A good example of how a maturity boom innovation differs from a basic (growth boom) innovation is mainframe computers versus personal computers. When the mainframe computer was developed in the late 1940's and 1950's, they were thought of as engineering/business machines. Among the earliest computer languages were FORTRAN (FORmula TRANslation) for scientific/engineering applications and COBOL (COmmon Business Oriented Langauge) for business purposes. Early computers were well-suited for tasks similar to those that an earlier generation of mechanical devices (tabulators, adding machines etc.) had been invented to perform. These devices had been innovations around the turn of the century and had spawned such corporations as IBM, NCR and Burroughs. These business machine companies adopted mainframe computers as improved business machines. By doing so they prospered in the postwar maturity boom. When minicomputers arrived in the early 1960's they were seen as cheaper versions of main frames and used for much the same purpose. Thus, the minicomputer can be seen as merely an extension of the mainframe computer and not as a new basic innovation.
In contrast, when the microcomputer was first developed in the 1970's it was not seen as a smaller version of the minicomputer. The microcomputer was first commercialized as a consumer product: the personal computer or PC, and not as an improved business or engineering machine. After a while, it became clear that a PC was not a calculation device (although it can certainly be used as such), but rather a creative/thinking tool. People wrote documents, created art (both visual and audio), analyzed data, and played games. All these activities are creative rather than repetitive tasks. The applications for the PC are dramatically different from those of the mainframe or minicomputer. Rather than an improved way of doing a pre-existing function they introduced a new function and so constitute a new basic innovation and not a mature innovation.
By looking at the timing of important basic innovations we can obtain an idea of when each economic cycle began. Figure 4 shows the composite innovations from Figure 2 along with more invention data for earlier periods. Four periods of enhanced innovation can be identified, which are coincident with four major innovations. The first cluster is centered in the 1770's and is associated with the early textile manufacturing innovations that comprise the beginning of the Industrial Revolution. A second cluster, centered in the 1830's, is associated with the development of the railroad. The third cluster centered in the 1900's is associated with the development of the automobile and other mass-market consumer products. A fourth cluster of innovations in the 1970's and 1980's is associated with the internet and personal computer revolution. Like Dent's spending wave, the periods of heightened entrepreneurial activity designated by these clusters of innovations can be thought of as an innovation wave that periodically surges through the economy, beginning a new economic cycle. Table 1 lists the four economic cycles initiated by the four innovation waves:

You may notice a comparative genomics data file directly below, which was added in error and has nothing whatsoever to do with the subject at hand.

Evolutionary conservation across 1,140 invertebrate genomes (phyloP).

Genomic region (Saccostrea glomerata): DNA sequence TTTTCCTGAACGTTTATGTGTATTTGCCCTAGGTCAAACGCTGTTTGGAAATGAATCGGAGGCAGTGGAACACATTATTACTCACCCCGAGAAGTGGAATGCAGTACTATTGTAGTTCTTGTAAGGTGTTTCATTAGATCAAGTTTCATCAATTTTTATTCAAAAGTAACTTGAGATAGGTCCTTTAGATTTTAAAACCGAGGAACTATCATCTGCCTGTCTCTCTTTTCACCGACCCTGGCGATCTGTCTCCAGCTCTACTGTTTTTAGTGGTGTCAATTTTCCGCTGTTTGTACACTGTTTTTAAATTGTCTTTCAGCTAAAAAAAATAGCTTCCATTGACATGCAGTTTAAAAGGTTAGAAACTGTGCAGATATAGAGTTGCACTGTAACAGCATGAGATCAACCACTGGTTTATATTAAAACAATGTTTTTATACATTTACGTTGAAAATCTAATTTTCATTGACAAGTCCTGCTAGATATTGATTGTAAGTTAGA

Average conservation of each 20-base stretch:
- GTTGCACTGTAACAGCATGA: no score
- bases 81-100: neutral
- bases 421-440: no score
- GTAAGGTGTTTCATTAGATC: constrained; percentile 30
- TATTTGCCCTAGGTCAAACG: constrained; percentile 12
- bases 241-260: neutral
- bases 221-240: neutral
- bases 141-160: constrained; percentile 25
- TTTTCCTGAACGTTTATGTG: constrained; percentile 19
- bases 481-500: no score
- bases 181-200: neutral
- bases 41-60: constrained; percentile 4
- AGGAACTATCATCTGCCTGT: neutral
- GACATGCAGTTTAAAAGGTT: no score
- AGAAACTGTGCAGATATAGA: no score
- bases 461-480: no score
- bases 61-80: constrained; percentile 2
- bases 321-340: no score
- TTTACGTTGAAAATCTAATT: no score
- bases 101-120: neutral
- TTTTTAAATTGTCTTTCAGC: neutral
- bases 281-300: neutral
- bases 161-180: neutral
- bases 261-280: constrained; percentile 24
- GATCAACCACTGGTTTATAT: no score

Table 1. Innovations characterizing the four Dentian innovation waves for the U.S since the industrial revolution
|Innovation Wave||Example Basic Innovation||Example Maturity Innovation|
|Cotton/Textile (1762-1794)||Spinning Jenny (1764)||Clipper Ship (1834)|
|Railroad/Industrial (1831-1847)||B&O Railroad (1830)||Refrigerator Car (1872)|
|Mass Production (1882-1907)||Ford Motor (1903)||Automatic Transmission (1940)|
|Information (1961-1981)||Microprocessor (1972)||--|
These waves gave rise to new economies with the same name. For my book Stock Cycles I collected extensive data on each wave or new economy and applied S-curve analysis to each to determine their growth and maturity booms. Readers are referred to Stock Cycles for details on how these waves are constructed. The innovation waves or new economy cycles are shown in Table 2.
Table 2. Dates for Dentian Economic Cycles in the United States
|Economy||Innovation||Growth Boom||Shakeout||Maturity Boom|
|Agricultural / Commerce||--||--||--||-1809|
|Cotton / Textile||1762-1794||1794-1834||1834-1843||1843-1861|
|Railroad / Industrial||1831-1847||1847-1888||1888-1895||1895-1917|
Relation Between the Innovation Wave and Secular Trends in
the Stock Market
The growth boom for the information economy is still ongoing. Extrapolation of progress so far suggests that the growth boom would end around 2007. The growth boom for the mass market economy ended in 1937 and that for the railroad/industrial economy in 1888. Each of these growth booms were associated with a secular bull market that ended eight years earlier (in 1929 and 1881) as has been described previously. This correspondence suggests that the secular bull market associated with the information economy should have ended around 1999, which is consistent with the previously advanced idea that the secular bull market ended in 2000.
Dent did not do a detailed analysis of the spending wave for the economy. He used the single S-curve for the automobile industry to represent the mass-production economy. This specific S-curve shows the end of the automobile growth boom around 1929 and suggests that the end of the 1921-29 bull market corresponded with the end of the growth boom for the entire mass-production economy. Following this concept it is perfectly natural to associate the end of the present information growth boom in ~2007 with the end of a 1982-2007 secular bull market.
The more comprehensive analysis of the mass-production economy using many industries found in Stock Cycles shows that the growth boom did not end in 1929. That is, despite the Depression, the mass-market economy continued to roll out until 1937, eight years after the bull market ended. Similarly, the railroad/industrial economy growth boom continued after the stock peak in 1881. These two examples show that the information economy can continue its rollout without a continuation of the bull market. What this means is the commonly-held idea that the "new economy" justifies a continuation of the bull market to levels in excess of 30,000 on the Dow by 2007 or so is not supported by the historical record. Dent's idea that there is a new economy that won't be completely in place until around 2007 is perfectly compatible with the idea that the secular bull market ended in 2000.